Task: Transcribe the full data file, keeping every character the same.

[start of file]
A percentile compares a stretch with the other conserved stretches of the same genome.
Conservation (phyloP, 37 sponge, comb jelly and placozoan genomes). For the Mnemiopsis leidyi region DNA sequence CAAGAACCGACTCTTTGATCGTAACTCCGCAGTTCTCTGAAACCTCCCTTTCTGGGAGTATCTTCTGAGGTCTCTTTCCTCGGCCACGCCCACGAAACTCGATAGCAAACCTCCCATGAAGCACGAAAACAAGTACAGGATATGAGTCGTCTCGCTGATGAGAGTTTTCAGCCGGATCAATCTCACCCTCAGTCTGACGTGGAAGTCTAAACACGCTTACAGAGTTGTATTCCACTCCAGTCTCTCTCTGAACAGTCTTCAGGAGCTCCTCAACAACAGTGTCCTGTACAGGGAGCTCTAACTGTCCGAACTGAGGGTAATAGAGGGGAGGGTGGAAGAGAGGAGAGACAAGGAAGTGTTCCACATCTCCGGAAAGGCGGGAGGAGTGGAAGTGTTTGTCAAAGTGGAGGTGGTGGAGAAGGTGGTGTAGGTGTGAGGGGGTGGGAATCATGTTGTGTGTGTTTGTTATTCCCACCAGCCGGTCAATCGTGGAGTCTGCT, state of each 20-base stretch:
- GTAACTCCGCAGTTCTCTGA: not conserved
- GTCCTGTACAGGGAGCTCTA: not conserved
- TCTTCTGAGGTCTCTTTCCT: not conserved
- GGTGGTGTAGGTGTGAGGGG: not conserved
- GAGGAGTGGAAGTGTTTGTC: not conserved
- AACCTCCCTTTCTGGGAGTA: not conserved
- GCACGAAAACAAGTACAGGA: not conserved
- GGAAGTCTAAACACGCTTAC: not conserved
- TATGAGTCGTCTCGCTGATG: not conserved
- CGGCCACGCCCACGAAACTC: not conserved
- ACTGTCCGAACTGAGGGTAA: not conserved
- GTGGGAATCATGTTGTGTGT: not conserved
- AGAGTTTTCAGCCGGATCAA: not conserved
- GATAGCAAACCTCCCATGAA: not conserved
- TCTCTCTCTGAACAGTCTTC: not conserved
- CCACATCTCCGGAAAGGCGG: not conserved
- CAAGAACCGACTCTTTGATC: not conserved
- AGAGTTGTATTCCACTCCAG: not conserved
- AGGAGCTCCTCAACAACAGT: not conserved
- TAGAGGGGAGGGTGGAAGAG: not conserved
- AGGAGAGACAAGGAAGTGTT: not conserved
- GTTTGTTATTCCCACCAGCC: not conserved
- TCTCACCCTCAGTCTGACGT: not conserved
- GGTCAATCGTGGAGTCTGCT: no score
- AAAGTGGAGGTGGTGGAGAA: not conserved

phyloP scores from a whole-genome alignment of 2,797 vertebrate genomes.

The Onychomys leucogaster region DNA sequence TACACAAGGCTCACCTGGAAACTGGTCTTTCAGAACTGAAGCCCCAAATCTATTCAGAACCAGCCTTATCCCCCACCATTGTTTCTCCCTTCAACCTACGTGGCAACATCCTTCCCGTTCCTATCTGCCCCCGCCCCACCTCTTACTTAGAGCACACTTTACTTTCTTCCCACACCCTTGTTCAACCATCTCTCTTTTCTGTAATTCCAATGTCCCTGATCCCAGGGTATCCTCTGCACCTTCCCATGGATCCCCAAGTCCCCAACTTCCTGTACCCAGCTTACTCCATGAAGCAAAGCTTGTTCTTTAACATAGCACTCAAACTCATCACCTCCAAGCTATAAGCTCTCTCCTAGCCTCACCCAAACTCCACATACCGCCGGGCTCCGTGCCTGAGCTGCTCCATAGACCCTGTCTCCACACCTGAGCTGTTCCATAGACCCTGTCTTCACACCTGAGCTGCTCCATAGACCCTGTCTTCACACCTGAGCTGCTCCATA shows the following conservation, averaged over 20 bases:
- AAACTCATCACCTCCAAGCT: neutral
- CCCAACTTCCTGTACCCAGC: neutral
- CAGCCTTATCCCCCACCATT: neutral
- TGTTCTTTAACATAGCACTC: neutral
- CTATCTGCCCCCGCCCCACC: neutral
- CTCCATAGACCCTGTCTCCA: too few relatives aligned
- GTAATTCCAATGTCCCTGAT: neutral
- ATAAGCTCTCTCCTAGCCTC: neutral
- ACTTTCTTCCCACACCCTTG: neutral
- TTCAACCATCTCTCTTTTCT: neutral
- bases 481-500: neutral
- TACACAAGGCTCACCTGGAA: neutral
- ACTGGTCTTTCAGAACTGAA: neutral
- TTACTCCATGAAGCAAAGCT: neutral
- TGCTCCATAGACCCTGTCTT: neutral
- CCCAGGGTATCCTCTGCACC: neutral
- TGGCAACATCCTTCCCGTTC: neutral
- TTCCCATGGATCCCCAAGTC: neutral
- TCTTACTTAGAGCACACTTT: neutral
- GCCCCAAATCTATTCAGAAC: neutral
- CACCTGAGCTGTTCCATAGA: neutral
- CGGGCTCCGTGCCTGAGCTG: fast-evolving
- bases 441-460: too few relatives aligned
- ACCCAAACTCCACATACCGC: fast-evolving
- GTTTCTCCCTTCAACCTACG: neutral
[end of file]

A percentile compares a stretch with the other conserved stretches of the same genome.
Conservation (phyloP, 37 sponge, comb jelly and placozoan genomes). For the Mnemiopsis leidyi region DNA sequence CAAGAACCGACTCTTTGATCGTAACTCCGCAGTTCTCTGAAACCTCCCTTTCTGGGAGTATCTTCTGAGGTCTCTTTCCTCGGCCACGCCCACGAAACTCGATAGCAAACCTCCCATGAAGCACGAAAACAAGTACAGGATATGAGTCGTCTCGCTGATGAGAGTTTTCAGCCGGATCAATCTCACCCTCAGTCTGACGTGGAAGTCTAAACACGCTTACAGAGTTGTATTCCACTCCAGTCTCTCTCTGAACAGTCTTCAGGAGCTCCTCAACAACAGTGTCCTGTACAGGGAGCTCTAACTGTCCGAACTGAGGGTAATAGAGGGGAGGGTGGAAGAGAGGAGAGACAAGGAAGTGTTCCACATCTCCGGAAAGGCGGGAGGAGTGGAAGTGTTTGTCAAAGTGGAGGTGGTGGAGAAGGTGGTGTAGGTGTGAGGGGGTGGGAATCATGTTGTGTGTGTTTGTTATTCCCACCAGCCGGTCAATCGTGGAGTCTGCT, state of each 20-base stretch:
- GTAACTCCGCAGTTCTCTGA: not conserved
- GTCCTGTACAGGGAGCTCTA: not conserved
- TCTTCTGAGGTCTCTTTCCT: not conserved
- GGTGGTGTAGGTGTGAGGGG: not conserved
- GAGGAGTGGAAGTGTTTGTC: not conserved
- AACCTCCCTTTCTGGGAGTA: not conserved
- GCACGAAAACAAGTACAGGA: not conserved
- GGAAGTCTAAACACGCTTAC: not conserved
- TATGAGTCGTCTCGCTGATG: not conserved
- CGGCCACGCCCACGAAACTC: not conserved
- ACTGTCCGAACTGAGGGTAA: not conserved
- GTGGGAATCATGTTGTGTGT: not conserved
- AGAGTTTTCAGCCGGATCAA: not conserved
- GATAGCAAACCTCCCATGAA: not conserved
- TCTCTCTCTGAACAGTCTTC: not conserved
- CCACATCTCCGGAAAGGCGG: not conserved
- CAAGAACCGACTCTTTGATC: not conserved
- AGAGTTGTATTCCACTCCAG: not conserved
- AGGAGCTCCTCAACAACAGT: not conserved
- TAGAGGGGAGGGTGGAAGAG: not conserved
- AGGAGAGACAAGGAAGTGTT: not conserved
- GTTTGTTATTCCCACCAGCC: not conserved
- TCTCACCCTCAGTCTGACGT: not conserved
- GGTCAATCGTGGAGTCTGCT: no score
- AAAGTGGAGGTGGTGGAGAA: not conserved

phyloP scores from a whole-genome alignment of 2,797 vertebrate genomes.

The Onychomys leucogaster region DNA sequence TACACAAGGCTCACCTGGAAACTGGTCTTTCAGAACTGAAGCCCCAAATCTATTCAGAACCAGCCTTATCCCCCACCATTGTTTCTCCCTTCAACCTACGTGGCAACATCCTTCCCGTTCCTATCTGCCCCCGCCCCACCTCTTACTTAGAGCACACTTTACTTTCTTCCCACACCCTTGTTCAACCATCTCTCTTTTCTGTAATTCCAATGTCCCTGATCCCAGGGTATCCTCTGCACCTTCCCATGGATCCCCAAGTCCCCAACTTCCTGTACCCAGCTTACTCCATGAAGCAAAGCTTGTTCTTTAACATAGCACTCAAACTCATCACCTCCAAGCTATAAGCTCTCTCCTAGCCTCACCCAAACTCCACATACCGCCGGGCTCCGTGCCTGAGCTGCTCCATAGACCCTGTCTCCACACCTGAGCTGTTCCATAGACCCTGTCTTCACACCTGAGCTGCTCCATAGACCCTGTCTTCACACCTGAGCTGCTCCATA shows the following conservation, averaged over 20 bases:
- AAACTCATCACCTCCAAGCT: neutral
- CCCAACTTCCTGTACCCAGC: neutral
- CAGCCTTATCCCCCACCATT: neutral
- TGTTCTTTAACATAGCACTC: neutral
- CTATCTGCCCCCGCCCCACC: neutral
- CTCCATAGACCCTGTCTCCA: too few relatives aligned
- GTAATTCCAATGTCCCTGAT: neutral
- ATAAGCTCTCTCCTAGCCTC: neutral
- ACTTTCTTCCCACACCCTTG: neutral
- TTCAACCATCTCTCTTTTCT: neutral
- bases 481-500: neutral
- TACACAAGGCTCACCTGGAA: neutral
- ACTGGTCTTTCAGAACTGAA: neutral
- TTACTCCATGAAGCAAAGCT: neutral
- TGCTCCATAGACCCTGTCTT: neutral
- CCCAGGGTATCCTCTGCACC: neutral
- TGGCAACATCCTTCCCGTTC: neutral
- TTCCCATGGATCCCCAAGTC: neutral
- TCTTACTTAGAGCACACTTT: neutral
- GCCCCAAATCTATTCAGAAC: neutral
- CACCTGAGCTGTTCCATAGA: neutral
- CGGGCTCCGTGCCTGAGCTG: fast-evolving
- bases 441-460: too few relatives aligned
- ACCCAAACTCCACATACCGC: fast-evolving
- GTTTCTCCCTTCAACCTACG: neutral